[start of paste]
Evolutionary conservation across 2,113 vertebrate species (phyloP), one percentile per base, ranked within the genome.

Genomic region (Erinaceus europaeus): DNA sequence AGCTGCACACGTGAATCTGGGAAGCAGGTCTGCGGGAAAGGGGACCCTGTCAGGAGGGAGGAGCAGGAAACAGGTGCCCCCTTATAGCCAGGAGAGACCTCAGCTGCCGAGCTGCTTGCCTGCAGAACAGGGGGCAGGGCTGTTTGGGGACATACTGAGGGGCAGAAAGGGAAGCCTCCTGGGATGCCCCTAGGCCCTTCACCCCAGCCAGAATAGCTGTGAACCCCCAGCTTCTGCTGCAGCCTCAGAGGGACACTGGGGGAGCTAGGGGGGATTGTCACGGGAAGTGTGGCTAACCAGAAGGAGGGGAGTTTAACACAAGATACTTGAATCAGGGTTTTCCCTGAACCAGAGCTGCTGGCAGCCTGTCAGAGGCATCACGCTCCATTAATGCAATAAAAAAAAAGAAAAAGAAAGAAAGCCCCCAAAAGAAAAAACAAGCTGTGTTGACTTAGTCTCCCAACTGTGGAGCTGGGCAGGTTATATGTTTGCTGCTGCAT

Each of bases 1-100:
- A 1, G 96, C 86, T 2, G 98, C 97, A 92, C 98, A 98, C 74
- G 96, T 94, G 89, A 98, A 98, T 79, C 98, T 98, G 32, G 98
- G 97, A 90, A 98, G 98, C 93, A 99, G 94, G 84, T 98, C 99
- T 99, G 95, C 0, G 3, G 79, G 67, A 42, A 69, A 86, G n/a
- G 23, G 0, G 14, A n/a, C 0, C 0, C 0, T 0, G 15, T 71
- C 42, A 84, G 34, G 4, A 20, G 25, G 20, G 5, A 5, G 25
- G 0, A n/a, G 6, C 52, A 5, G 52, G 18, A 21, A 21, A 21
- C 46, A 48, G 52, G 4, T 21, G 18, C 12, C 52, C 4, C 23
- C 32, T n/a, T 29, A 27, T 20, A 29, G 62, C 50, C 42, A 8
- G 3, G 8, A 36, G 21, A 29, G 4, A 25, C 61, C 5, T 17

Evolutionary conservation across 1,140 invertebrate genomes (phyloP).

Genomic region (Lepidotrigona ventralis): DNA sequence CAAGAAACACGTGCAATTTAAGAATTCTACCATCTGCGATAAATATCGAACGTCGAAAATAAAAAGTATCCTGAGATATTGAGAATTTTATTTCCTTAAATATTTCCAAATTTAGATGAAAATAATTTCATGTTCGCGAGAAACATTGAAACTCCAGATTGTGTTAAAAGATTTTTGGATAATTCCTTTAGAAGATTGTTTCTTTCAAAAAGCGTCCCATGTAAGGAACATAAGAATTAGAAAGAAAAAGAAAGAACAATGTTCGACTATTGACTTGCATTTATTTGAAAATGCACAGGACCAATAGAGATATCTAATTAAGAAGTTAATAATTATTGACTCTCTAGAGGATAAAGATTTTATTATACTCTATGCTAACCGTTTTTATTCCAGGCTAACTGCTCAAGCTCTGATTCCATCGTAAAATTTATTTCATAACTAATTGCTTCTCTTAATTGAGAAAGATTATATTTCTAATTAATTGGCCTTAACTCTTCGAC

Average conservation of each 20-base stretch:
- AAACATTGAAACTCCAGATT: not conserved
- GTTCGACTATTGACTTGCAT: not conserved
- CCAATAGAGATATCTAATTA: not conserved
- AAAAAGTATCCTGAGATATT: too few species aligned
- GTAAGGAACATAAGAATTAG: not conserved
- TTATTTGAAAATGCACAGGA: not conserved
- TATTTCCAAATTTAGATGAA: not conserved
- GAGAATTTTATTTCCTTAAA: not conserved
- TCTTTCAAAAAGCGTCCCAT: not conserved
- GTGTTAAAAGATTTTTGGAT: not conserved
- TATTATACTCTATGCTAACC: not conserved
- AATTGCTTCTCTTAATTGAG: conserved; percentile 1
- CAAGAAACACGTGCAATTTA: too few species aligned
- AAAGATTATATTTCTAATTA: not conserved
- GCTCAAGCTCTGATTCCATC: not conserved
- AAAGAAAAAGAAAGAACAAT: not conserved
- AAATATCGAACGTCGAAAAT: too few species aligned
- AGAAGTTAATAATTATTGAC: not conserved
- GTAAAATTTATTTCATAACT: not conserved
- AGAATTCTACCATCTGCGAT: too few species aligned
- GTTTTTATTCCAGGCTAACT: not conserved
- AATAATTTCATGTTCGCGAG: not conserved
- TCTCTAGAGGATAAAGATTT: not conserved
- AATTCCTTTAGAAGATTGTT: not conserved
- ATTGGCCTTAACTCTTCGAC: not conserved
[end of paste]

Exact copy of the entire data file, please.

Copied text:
Evolutionary conservation across 2,113 vertebrate species (phyloP), one percentile per base, ranked within the genome.

Genomic region (Erinaceus europaeus): DNA sequence AGCTGCACACGTGAATCTGGGAAGCAGGTCTGCGGGAAAGGGGACCCTGTCAGGAGGGAGGAGCAGGAAACAGGTGCCCCCTTATAGCCAGGAGAGACCTCAGCTGCCGAGCTGCTTGCCTGCAGAACAGGGGGCAGGGCTGTTTGGGGACATACTGAGGGGCAGAAAGGGAAGCCTCCTGGGATGCCCCTAGGCCCTTCACCCCAGCCAGAATAGCTGTGAACCCCCAGCTTCTGCTGCAGCCTCAGAGGGACACTGGGGGAGCTAGGGGGGATTGTCACGGGAAGTGTGGCTAACCAGAAGGAGGGGAGTTTAACACAAGATACTTGAATCAGGGTTTTCCCTGAACCAGAGCTGCTGGCAGCCTGTCAGAGGCATCACGCTCCATTAATGCAATAAAAAAAAAGAAAAAGAAAGAAAGCCCCCAAAAGAAAAAACAAGCTGTGTTGACTTAGTCTCCCAACTGTGGAGCTGGGCAGGTTATATGTTTGCTGCTGCAT

Each of bases 1-100:
- A 1, G 96, C 86, T 2, G 98, C 97, A 92, C 98, A 98, C 74
- G 96, T 94, G 89, A 98, A 98, T 79, C 98, T 98, G 32, G 98
- G 97, A 90, A 98, G 98, C 93, A 99, G 94, G 84, T 98, C 99
- T 99, G 95, C 0, G 3, G 79, G 67, A 42, A 69, A 86, G n/a
- G 23, G 0, G 14, A n/a, C 0, C 0, C 0, T 0, G 15, T 71
- C 42, A 84, G 34, G 4, A 20, G 25, G 20, G 5, A 5, G 25
- G 0, A n/a, G 6, C 52, A 5, G 52, G 18, A 21, A 21, A 21
- C 46, A 48, G 52, G 4, T 21, G 18, C 12, C 52, C 4, C 23
- C 32, T n/a, T 29, A 27, T 20, A 29, G 62, C 50, C 42, A 8
- G 3, G 8, A 36, G 21, A 29, G 4, A 25, C 61, C 5, T 17

Evolutionary conservation across 1,140 invertebrate genomes (phyloP).

Genomic region (Lepidotrigona ventralis): DNA sequence CAAGAAACACGTGCAATTTAAGAATTCTACCATCTGCGATAAATATCGAACGTCGAAAATAAAAAGTATCCTGAGATATTGAGAATTTTATTTCCTTAAATATTTCCAAATTTAGATGAAAATAATTTCATGTTCGCGAGAAACATTGAAACTCCAGATTGTGTTAAAAGATTTTTGGATAATTCCTTTAGAAGATTGTTTCTTTCAAAAAGCGTCCCATGTAAGGAACATAAGAATTAGAAAGAAAAAGAAAGAACAATGTTCGACTATTGACTTGCATTTATTTGAAAATGCACAGGACCAATAGAGATATCTAATTAAGAAGTTAATAATTATTGACTCTCTAGAGGATAAAGATTTTATTATACTCTATGCTAACCGTTTTTATTCCAGGCTAACTGCTCAAGCTCTGATTCCATCGTAAAATTTATTTCATAACTAATTGCTTCTCTTAATTGAGAAAGATTATATTTCTAATTAATTGGCCTTAACTCTTCGAC

Average conservation of each 20-base stretch:
- AAACATTGAAACTCCAGATT: not conserved
- GTTCGACTATTGACTTGCAT: not conserved
- CCAATAGAGATATCTAATTA: not conserved
- AAAAAGTATCCTGAGATATT: too few species aligned
- GTAAGGAACATAAGAATTAG: not conserved
- TTATTTGAAAATGCACAGGA: not conserved
- TATTTCCAAATTTAGATGAA: not conserved
- GAGAATTTTATTTCCTTAAA: not conserved
- TCTTTCAAAAAGCGTCCCAT: not conserved
- GTGTTAAAAGATTTTTGGAT: not conserved
- TATTATACTCTATGCTAACC: not conserved
- AATTGCTTCTCTTAATTGAG: conserved; percentile 1
- CAAGAAACACGTGCAATTTA: too few species aligned
- AAAGATTATATTTCTAATTA: not conserved
- GCTCAAGCTCTGATTCCATC: not conserved
- AAAGAAAAAGAAAGAACAAT: not conserved
- AAATATCGAACGTCGAAAAT: too few species aligned
- AGAAGTTAATAATTATTGAC: not conserved
- GTAAAATTTATTTCATAACT: not conserved
- AGAATTCTACCATCTGCGAT: too few species aligned
- GTTTTTATTCCAGGCTAACT: not conserved
- AATAATTTCATGTTCGCGAG: not conserved
- TCTCTAGAGGATAAAGATTT: not conserved
- AATTCCTTTAGAAGATTGTT: not conserved
- ATTGGCCTTAACTCTTCGAC: not conserved